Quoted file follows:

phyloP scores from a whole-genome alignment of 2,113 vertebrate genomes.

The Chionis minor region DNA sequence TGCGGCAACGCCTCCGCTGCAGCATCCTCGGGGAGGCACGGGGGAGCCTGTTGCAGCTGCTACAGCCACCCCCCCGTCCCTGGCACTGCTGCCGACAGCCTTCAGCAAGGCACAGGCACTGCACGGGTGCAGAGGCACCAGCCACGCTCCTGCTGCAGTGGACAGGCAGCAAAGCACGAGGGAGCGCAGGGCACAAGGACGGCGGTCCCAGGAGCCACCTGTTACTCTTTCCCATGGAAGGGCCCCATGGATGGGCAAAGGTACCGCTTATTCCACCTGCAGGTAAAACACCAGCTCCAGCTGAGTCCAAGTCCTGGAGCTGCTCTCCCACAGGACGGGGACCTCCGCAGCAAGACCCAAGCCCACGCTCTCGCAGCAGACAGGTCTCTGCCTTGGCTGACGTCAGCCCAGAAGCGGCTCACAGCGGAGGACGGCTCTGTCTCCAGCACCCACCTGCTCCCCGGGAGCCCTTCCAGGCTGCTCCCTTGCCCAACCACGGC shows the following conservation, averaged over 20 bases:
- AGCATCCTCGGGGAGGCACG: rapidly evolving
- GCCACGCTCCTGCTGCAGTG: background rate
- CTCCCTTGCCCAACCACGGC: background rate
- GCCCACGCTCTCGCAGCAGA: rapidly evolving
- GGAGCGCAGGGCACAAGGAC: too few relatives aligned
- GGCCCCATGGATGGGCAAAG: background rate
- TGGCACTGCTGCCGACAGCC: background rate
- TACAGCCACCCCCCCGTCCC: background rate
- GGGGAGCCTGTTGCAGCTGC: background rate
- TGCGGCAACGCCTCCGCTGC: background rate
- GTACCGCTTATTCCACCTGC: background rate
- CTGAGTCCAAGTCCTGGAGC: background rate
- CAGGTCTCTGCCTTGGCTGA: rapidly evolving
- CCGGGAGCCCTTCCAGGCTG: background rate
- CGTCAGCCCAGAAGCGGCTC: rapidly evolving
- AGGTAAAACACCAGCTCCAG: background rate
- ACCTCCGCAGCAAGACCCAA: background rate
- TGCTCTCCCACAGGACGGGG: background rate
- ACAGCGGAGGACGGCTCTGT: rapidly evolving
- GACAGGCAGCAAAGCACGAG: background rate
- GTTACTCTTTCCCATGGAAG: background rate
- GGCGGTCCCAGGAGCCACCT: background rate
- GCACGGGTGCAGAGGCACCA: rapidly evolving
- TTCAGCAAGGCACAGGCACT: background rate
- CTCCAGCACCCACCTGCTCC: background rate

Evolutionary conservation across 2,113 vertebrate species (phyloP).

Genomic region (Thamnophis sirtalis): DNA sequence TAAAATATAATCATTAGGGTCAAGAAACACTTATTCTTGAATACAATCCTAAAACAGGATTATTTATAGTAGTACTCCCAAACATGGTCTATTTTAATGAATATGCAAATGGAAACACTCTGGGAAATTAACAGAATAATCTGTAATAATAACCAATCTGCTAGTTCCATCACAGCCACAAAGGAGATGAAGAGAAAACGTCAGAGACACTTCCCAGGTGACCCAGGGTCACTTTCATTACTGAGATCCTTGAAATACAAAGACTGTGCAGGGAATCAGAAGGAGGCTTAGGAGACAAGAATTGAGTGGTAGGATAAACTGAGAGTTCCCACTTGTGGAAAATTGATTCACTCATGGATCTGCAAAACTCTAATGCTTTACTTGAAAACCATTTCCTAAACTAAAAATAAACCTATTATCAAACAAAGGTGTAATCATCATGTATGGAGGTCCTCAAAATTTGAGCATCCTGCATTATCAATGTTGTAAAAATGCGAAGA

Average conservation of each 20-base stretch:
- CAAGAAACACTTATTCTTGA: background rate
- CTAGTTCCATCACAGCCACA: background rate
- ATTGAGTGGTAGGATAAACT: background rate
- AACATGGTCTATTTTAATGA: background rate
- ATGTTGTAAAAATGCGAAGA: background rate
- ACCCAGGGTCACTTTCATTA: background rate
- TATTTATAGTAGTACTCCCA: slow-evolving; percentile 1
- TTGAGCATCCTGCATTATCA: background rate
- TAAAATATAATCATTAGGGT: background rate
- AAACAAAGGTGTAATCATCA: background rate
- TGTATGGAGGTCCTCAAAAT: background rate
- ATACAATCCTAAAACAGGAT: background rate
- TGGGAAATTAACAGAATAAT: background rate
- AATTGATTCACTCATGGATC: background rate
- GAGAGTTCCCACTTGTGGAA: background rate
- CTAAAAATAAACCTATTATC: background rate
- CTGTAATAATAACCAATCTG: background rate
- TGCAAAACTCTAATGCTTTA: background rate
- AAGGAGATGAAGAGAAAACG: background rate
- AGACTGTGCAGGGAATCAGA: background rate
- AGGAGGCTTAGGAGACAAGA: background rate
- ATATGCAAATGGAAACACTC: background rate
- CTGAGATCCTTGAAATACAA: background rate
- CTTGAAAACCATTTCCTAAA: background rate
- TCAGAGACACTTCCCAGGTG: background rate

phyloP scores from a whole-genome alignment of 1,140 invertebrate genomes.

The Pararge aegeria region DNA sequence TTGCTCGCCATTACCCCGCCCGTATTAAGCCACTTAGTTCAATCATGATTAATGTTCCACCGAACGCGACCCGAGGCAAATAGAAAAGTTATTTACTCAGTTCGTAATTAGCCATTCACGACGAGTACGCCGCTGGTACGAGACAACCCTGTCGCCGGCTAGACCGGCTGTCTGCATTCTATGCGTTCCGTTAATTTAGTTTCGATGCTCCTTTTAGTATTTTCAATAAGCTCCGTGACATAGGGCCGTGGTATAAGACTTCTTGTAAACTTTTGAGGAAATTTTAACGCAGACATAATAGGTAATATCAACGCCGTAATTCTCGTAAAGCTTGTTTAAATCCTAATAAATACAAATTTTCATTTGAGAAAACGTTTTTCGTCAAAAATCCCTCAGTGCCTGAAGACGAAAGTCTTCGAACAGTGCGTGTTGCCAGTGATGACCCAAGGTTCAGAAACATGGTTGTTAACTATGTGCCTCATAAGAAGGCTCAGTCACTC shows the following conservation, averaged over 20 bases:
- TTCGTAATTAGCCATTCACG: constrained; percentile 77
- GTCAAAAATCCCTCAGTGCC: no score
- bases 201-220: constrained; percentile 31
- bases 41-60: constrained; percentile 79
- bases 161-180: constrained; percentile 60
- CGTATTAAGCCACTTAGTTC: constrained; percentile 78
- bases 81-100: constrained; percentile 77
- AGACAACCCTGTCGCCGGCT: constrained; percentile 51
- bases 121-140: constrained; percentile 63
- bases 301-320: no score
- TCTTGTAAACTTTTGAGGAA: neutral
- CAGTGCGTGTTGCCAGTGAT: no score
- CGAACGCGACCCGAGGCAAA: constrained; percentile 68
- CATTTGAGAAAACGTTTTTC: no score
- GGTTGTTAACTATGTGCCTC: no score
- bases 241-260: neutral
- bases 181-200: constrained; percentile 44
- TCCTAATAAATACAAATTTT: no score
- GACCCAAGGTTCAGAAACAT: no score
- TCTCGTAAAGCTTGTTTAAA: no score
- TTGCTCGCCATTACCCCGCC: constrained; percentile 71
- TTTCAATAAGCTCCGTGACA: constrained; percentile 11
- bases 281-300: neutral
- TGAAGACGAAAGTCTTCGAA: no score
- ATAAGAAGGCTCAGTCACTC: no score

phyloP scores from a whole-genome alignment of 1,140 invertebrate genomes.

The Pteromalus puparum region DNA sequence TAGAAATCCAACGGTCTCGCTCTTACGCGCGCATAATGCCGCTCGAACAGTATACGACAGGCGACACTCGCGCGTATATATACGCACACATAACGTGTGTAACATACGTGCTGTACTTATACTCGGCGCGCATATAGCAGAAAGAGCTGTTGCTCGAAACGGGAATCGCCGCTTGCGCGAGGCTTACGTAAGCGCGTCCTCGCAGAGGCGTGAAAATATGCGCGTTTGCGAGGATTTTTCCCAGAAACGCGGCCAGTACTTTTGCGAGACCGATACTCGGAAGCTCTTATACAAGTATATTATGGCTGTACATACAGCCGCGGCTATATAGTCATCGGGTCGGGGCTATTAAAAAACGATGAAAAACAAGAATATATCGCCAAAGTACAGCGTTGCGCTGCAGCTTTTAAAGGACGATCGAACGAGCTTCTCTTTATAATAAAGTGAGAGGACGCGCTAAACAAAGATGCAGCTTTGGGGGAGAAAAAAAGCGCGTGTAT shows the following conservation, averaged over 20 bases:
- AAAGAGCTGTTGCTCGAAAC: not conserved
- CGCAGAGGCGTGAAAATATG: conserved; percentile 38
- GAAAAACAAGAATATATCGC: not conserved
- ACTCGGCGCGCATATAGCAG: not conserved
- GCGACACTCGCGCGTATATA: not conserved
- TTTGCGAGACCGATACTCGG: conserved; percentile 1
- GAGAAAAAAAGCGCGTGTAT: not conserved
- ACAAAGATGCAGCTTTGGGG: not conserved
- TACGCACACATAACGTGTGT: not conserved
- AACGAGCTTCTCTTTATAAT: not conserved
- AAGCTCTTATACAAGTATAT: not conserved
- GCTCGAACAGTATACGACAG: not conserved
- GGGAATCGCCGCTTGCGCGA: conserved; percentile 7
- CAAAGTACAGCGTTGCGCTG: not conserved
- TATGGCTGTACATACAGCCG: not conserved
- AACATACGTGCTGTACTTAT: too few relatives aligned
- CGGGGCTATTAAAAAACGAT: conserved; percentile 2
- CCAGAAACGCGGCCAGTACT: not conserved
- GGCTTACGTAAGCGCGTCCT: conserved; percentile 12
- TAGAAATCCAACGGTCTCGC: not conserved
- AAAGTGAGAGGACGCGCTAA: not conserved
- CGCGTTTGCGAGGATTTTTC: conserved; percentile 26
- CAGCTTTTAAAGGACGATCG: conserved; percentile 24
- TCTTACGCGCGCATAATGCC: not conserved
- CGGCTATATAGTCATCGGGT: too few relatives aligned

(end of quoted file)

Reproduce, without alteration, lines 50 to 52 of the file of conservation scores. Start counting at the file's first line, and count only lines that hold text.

- AGACTGTGCAGGGAATCAGA: background rate
- AGGAGGCTTAGGAGACAAGA: background rate
- ATATGCAAATGGAAACACTC: background rate